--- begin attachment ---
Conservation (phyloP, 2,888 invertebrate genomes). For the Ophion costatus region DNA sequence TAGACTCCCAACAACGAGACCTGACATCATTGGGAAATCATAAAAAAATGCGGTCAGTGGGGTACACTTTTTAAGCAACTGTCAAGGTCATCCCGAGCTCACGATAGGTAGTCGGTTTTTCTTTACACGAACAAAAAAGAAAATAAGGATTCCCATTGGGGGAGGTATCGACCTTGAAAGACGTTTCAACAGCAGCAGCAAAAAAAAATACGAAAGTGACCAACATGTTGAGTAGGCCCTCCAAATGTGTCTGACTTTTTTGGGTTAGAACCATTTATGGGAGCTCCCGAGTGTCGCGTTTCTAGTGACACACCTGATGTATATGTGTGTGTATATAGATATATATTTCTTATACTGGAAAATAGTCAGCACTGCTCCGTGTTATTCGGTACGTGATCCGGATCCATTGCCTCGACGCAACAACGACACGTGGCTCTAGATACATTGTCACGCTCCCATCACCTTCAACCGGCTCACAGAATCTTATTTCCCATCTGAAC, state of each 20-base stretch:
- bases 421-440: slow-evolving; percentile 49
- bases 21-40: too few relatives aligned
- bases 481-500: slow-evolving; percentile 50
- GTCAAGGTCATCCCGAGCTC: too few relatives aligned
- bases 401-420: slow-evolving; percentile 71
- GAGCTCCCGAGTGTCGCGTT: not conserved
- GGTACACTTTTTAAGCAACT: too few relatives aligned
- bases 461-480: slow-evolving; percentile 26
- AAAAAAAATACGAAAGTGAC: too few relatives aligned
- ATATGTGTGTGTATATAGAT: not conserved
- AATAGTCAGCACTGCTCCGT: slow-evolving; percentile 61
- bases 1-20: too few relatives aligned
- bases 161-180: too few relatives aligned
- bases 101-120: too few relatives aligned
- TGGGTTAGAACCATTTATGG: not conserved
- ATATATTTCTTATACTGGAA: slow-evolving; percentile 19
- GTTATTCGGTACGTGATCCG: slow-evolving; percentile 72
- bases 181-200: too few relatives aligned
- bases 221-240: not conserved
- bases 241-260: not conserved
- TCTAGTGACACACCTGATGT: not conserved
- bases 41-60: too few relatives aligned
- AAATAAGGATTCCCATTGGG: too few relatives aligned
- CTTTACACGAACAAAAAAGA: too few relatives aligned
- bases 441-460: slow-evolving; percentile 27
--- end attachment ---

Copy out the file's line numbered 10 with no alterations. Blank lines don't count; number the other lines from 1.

- AAAAAAAATACGAAAGTGAC: too few relatives aligned